28 Jul 2020

Australia's fires 'killed or harmed three billion animals'

9:26 pm on 28 July 2020

Nearly three billion animals were killed or displaced during Australia's devastating bushfires of the past year, scientists say.

A kangaroo jumps in a field amidst smoke from a bushfire in Snowy Valley on the outskirts of Cooma

Many animals had no where to go to escape the fires. Photo: AFP

The findings meant it was one of the "worst wildlife disasters in modern history", said the World Wide Fund for Nature (WWF), which commissioned the report.

Mega blazes swept across every Australian state last summer, scorching bush and killing at least 33 people.

Mammals, reptiles, birds and frogs died in the flames or from loss of habitat.

During the peak of the crisis in January, scientists had estimated that 1.25 billion animals had been killed in New South Wales and Victoria alone.

But the new estimate takes in a larger area. About 11.46 million hectares - an area comparable to England - was scorched from September to February.

What was the impact?

"When you think about nearly three billion native animals being in the path of the fires, it is absolutely huge - it's a difficult number to comprehend," said Prof Chris Dickman, who oversaw the project by 10 scientists from Australian universities.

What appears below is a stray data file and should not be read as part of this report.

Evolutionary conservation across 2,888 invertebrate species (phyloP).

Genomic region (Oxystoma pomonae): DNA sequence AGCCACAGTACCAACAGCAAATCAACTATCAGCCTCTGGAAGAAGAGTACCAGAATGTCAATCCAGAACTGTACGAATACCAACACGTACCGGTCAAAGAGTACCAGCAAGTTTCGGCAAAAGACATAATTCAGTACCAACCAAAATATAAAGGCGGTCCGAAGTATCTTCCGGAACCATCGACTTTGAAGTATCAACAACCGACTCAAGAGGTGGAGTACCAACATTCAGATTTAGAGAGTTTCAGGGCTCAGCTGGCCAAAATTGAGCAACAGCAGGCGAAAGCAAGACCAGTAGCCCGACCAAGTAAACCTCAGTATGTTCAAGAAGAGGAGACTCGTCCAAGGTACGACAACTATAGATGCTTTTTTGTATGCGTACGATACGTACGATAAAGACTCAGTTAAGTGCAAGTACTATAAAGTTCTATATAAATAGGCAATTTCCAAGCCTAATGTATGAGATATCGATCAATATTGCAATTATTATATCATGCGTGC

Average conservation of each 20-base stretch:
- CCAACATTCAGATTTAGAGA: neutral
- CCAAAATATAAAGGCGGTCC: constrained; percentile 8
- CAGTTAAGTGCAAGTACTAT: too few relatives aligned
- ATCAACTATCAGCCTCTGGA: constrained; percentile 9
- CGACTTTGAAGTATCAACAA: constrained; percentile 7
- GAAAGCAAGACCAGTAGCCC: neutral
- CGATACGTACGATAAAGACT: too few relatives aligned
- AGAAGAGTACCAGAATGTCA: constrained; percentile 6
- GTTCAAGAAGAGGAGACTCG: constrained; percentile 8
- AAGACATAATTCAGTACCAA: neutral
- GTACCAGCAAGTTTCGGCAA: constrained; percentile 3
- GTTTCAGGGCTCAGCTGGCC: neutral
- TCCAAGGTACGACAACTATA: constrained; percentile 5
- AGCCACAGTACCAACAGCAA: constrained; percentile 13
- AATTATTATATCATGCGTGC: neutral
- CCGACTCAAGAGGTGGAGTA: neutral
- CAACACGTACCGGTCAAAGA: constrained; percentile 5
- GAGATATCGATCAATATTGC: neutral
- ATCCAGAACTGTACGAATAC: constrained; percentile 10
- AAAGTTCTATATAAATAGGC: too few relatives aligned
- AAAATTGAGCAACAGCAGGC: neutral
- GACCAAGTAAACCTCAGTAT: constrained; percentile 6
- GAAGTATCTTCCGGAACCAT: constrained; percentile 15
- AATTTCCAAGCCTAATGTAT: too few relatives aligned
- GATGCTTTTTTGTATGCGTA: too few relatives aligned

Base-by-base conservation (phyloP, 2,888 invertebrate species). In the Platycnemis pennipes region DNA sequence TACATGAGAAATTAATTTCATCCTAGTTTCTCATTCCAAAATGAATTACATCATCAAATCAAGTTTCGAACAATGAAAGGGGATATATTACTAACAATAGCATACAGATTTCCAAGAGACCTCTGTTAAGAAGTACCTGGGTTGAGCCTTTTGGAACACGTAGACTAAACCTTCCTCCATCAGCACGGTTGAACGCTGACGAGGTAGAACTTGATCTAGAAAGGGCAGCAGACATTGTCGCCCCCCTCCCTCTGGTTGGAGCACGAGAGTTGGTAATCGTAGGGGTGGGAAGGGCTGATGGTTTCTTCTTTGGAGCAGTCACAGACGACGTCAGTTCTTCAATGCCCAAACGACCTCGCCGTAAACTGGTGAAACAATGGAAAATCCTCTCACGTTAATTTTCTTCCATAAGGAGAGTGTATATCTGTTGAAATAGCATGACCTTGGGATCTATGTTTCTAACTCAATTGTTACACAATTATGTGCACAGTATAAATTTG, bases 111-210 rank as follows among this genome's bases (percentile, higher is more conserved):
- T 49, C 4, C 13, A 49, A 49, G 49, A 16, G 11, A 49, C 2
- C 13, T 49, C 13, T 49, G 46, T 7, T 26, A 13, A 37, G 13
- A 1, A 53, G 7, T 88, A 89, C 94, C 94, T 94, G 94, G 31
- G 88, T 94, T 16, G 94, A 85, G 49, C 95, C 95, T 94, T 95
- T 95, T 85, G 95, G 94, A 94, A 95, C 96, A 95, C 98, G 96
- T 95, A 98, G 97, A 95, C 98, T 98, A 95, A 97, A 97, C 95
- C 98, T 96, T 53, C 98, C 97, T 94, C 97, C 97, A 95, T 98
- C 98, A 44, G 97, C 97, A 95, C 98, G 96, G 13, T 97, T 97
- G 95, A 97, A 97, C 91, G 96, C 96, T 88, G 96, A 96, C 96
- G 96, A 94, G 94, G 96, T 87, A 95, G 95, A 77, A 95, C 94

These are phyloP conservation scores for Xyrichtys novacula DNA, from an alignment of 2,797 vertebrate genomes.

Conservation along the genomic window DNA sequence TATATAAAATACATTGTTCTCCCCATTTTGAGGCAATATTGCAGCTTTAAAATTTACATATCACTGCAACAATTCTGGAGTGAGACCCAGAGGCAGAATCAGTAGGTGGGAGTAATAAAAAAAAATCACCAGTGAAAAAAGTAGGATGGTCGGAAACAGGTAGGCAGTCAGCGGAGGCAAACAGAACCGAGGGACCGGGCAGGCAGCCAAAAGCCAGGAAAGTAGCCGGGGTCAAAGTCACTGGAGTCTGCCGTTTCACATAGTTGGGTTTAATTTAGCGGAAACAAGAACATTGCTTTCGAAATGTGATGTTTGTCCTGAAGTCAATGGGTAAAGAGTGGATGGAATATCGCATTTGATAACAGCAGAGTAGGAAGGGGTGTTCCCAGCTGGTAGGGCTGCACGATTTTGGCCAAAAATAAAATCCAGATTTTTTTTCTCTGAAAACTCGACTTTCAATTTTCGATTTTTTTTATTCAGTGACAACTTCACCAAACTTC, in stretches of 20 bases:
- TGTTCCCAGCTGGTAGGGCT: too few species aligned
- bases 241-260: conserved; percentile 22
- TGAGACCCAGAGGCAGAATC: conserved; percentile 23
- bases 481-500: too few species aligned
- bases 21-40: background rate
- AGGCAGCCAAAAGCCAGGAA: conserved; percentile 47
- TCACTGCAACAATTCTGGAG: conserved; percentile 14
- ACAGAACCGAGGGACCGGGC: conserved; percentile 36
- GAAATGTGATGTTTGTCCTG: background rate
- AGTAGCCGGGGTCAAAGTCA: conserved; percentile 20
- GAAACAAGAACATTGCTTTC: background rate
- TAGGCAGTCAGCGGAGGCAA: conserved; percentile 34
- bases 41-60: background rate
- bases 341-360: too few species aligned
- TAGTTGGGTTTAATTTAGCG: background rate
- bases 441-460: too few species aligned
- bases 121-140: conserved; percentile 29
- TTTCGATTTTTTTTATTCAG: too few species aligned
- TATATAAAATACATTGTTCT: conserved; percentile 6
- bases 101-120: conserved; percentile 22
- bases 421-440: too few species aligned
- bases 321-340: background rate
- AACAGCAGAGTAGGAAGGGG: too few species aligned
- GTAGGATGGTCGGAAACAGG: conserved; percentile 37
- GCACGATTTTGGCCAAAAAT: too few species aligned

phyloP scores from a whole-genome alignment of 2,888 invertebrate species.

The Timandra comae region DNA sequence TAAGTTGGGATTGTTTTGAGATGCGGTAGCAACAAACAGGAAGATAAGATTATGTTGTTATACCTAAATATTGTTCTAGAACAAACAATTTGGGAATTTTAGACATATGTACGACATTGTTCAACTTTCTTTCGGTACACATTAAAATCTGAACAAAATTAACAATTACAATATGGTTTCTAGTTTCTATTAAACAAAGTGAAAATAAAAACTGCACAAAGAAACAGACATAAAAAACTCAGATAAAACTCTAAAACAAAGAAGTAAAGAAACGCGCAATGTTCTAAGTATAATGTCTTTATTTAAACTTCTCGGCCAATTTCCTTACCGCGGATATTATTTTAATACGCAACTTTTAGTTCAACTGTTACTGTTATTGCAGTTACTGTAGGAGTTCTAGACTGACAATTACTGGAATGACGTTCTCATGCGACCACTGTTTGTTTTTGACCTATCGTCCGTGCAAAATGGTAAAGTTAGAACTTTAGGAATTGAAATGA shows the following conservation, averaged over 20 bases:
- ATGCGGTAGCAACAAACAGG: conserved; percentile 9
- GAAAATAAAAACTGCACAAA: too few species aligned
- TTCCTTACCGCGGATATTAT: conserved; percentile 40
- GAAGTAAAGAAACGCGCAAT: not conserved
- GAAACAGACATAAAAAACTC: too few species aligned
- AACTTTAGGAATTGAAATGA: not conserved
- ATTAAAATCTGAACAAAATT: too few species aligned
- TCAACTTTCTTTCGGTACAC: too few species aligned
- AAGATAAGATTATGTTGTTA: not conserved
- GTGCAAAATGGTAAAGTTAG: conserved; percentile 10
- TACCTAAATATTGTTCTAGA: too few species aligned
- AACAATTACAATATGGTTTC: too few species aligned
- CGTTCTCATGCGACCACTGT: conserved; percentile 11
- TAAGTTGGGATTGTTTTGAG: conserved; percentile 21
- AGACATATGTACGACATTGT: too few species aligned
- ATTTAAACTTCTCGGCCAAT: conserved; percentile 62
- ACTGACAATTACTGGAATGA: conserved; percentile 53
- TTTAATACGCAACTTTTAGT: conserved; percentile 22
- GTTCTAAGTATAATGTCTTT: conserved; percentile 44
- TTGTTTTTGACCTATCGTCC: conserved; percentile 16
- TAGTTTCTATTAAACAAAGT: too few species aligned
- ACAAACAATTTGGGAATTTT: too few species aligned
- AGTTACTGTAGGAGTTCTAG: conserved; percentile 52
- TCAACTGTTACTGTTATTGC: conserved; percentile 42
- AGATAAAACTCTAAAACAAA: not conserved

Signage in the Budgong National Park, NSW, after bushfires on 15 January, 2020.

Wildlife struggled to find food and shelter after the fires Photo: AFP

He said they could not yet state an exact death toll, but noted the chances of animals escaping the blazes and surviving were "probably not that great" due to a lack of food and shelter.

The numbers were based on population counts and estimates of animal density before the disaster.

Limitations on data meant that some groups - such as invertebrates, fish and turtles - were not included in the estimates.

In February, the Australian government identified 113 animal species which needed "urgent help" after the bushfires. LINK??

Almost all on the list had lost at least 30 percent of their habitat in temperate forests and grasslands of Australia's south and east.

Koalas and wallabies - as well as birds, fish and frog species - were among those needing the most help, said experts.

The Australian government pledged A$50m (NZ$53.6m) to wildlife and habitat recovery, but environmentalists have called on the country to strengthen its conservation laws.

Australia is holding a royal commission inquiry into the fires, which is due to report findings in October.

Smoke and haze over mountains seen from an Australian air force aircraft assessing damage in the area from bushfires, in Cooma in New South Wales on 7 January, 2020.

Smoke and haze over mountains in Cooma, New South Wales, seen from an Australian air force aircraft assessing damage on 7 January. Photo: Murray Staff / Royal Australian Air Force / AFP

It has heard overwhelming evidence from scientists who said the unprecedented frequency and severity of the blazes were a result of climate change.

Experts also said that smoke from the fires was linked to more than 445 deaths.


Get the RNZ app

for ad-free news and current affairs